Fisher, Jasper (DNB00)
FISHER, JASPER (fl. 1639), divine and dramatist, born in 1591, was the son of William Fisher of Carleton, Bedfordshire, deputy-auditor for the county of York (descended from a Warwickshire family), by Alice Roane of Wellingborough (Visitation of Bedfordshire, Harl. Soc. 1884, xix. 107). Fisher matriculated at Magdalen Hall, Oxford, 13 Nov. 1607; he was admitted B.A. 28 Jan. 1610-11, M.A. 27 Jan. 1613-14, B.D. and D.D. 1639 (Clark, Register, ii. 300). About 1631 (according to Wood) he became rector of Wilsden, Bedfordshire, and in 1633 published his one considerable work, a play, entitled 'Fuimus Troes, the True Trojans, being a story of the Britaines valour at the Romanes first invasion. Publickly presented by the gentlemen students of Magdalen College in Oxford,' London, 1633, 4to. The drama is written in blank verse, interspersed with lyrics; Druids, poets, and a harper are introduced, and it ends with a masque and chorus. Fisher held at Magdalen College the post of divinity or philosophy reader (Wood). He also published some sermons, one on Malachi ii. 7, 1636, 8vo, and 'The Priest's Duty and Dignity, preached at the Triennial Visitation in Ampthill 18 Aug. 1635, by J. F., presbyter and rector of Wilsden in Bedfordshire, and published by command,' London, 1636, 12mo. The exact date of Fisher's death is uncertain; it is only known that he was alive in 1639, when he proceeded D.D. According to Oldys's manuscript notes to Langbaine he became blind, whether from old age or an accident is not known. Wood calls him 'an ingenious man, as those that knew him have divers times informed me' (Athenæ, ii. 636, ed. Bliss). He married Elizabeth, daughter of the Rev. William Sams of Burstead, Essex. Gideon Fisher, who went to Oxford in 1634 and succeeded to the estate at Carleton, was the son, not of Jasper, but of Jasper's elder brother Gideon (Visitation of Bedfordshire, 1634, Harl. Soc. 107).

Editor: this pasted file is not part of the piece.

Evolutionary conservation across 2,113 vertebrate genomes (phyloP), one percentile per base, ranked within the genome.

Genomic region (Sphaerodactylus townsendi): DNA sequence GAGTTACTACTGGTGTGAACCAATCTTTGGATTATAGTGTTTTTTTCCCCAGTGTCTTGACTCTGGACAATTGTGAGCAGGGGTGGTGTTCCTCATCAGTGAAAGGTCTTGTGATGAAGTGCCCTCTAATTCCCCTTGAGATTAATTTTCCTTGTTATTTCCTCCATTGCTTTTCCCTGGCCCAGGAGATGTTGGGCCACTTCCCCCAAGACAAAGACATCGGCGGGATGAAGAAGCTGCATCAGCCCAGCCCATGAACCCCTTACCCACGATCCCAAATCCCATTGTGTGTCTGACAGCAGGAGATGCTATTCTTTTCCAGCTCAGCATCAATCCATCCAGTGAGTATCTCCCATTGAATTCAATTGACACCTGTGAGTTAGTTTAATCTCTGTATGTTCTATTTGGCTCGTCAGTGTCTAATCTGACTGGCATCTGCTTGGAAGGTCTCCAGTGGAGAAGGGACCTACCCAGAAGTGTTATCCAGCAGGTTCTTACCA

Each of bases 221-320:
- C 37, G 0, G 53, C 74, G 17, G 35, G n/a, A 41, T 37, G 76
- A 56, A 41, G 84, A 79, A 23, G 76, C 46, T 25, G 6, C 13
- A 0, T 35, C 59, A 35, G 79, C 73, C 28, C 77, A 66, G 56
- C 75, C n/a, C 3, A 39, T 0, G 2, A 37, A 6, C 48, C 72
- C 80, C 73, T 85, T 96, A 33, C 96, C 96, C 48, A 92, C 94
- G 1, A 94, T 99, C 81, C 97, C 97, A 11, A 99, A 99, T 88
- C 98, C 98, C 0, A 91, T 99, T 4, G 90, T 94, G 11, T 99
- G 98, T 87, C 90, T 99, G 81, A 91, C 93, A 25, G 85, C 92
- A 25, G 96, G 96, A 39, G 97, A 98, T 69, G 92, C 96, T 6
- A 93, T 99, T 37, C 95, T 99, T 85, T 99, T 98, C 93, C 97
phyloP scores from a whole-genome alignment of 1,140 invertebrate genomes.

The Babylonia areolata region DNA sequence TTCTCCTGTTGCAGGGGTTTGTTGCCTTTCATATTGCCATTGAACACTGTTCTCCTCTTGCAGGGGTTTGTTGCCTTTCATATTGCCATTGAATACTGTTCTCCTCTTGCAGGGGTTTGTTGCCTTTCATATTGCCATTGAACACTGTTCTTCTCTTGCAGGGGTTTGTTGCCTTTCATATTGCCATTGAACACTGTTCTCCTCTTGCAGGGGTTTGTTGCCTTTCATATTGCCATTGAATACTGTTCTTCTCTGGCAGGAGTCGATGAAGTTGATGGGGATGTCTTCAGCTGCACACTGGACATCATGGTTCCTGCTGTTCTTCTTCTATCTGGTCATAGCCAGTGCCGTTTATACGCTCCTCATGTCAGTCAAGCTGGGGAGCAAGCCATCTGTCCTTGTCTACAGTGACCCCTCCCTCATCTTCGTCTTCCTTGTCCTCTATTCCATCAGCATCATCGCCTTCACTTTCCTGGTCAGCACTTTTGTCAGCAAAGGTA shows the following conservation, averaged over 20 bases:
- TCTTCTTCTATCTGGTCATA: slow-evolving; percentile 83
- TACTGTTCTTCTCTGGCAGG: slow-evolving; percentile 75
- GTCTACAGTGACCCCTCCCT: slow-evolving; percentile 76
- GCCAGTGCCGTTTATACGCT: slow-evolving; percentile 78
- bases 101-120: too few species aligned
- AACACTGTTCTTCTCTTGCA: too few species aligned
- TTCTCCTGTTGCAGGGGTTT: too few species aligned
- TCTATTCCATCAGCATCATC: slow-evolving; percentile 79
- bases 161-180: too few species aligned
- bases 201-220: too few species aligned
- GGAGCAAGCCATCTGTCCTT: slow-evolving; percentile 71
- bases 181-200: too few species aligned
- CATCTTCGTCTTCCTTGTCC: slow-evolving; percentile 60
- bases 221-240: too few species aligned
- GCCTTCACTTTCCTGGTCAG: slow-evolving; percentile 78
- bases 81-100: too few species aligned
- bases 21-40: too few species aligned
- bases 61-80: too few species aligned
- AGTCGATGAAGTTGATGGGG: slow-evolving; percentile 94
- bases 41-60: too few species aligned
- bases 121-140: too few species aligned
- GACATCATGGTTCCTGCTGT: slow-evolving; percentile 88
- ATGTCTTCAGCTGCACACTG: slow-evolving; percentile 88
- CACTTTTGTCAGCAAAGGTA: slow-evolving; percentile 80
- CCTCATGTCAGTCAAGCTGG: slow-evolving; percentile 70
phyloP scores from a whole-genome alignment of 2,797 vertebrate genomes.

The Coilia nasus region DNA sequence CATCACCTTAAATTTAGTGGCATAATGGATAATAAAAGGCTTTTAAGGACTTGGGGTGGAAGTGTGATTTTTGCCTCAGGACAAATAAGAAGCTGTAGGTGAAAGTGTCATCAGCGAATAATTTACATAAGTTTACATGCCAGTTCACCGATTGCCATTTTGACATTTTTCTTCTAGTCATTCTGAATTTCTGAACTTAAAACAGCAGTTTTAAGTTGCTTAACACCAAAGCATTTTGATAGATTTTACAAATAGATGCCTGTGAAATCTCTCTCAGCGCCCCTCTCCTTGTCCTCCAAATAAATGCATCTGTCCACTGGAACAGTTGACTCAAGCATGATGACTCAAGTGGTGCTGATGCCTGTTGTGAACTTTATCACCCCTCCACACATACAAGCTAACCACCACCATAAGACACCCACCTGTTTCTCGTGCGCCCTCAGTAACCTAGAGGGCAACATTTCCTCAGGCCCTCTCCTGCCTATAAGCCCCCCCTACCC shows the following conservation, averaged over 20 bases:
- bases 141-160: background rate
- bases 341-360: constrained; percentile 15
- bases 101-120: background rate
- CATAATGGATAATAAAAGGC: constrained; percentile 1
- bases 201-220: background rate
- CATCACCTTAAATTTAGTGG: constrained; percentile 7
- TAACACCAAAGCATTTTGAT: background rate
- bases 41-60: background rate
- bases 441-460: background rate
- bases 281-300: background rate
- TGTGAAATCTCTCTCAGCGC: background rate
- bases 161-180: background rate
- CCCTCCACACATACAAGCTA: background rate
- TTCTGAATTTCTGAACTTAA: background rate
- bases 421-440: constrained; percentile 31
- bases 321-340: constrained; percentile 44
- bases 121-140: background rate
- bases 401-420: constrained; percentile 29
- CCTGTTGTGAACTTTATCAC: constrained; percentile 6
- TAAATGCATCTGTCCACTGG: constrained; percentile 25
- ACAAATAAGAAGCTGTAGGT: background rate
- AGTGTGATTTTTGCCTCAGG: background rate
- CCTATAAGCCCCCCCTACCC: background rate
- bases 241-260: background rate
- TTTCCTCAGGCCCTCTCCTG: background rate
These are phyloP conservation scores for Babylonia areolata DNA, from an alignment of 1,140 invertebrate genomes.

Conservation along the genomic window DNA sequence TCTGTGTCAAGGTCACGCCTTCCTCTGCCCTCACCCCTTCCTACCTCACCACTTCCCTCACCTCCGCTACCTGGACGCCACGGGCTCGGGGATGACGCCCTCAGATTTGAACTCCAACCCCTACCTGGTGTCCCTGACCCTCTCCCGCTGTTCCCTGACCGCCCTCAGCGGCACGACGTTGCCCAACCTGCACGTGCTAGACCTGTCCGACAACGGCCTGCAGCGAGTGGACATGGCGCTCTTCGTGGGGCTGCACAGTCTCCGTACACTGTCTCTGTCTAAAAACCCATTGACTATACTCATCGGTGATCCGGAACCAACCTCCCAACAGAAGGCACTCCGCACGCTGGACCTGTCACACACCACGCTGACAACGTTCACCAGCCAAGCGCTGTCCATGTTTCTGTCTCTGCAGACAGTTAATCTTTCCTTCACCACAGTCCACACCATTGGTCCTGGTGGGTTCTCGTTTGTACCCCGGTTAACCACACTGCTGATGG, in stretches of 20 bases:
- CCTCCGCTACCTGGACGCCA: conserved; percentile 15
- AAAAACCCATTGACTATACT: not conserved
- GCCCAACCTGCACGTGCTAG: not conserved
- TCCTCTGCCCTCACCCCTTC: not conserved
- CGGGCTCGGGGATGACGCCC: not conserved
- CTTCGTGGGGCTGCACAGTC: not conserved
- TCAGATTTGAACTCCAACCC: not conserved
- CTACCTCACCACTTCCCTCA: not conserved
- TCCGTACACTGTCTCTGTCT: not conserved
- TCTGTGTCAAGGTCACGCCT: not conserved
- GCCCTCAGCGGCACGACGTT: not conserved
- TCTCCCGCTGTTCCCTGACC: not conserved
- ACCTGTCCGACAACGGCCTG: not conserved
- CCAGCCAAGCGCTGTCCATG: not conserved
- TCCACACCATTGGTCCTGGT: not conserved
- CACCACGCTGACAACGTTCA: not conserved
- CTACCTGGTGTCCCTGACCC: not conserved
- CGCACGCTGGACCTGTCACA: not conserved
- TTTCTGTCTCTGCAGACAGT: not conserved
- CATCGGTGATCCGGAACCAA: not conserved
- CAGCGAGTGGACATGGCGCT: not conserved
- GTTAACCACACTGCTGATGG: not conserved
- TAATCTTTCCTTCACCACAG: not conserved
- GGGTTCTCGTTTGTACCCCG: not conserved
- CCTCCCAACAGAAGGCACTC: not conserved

[Brit. Mus. Cat. of Printed Books; Langbaine's English Dramatic Poets, 1691, p. 533; Baker's Biographia Dramatica, 1812.]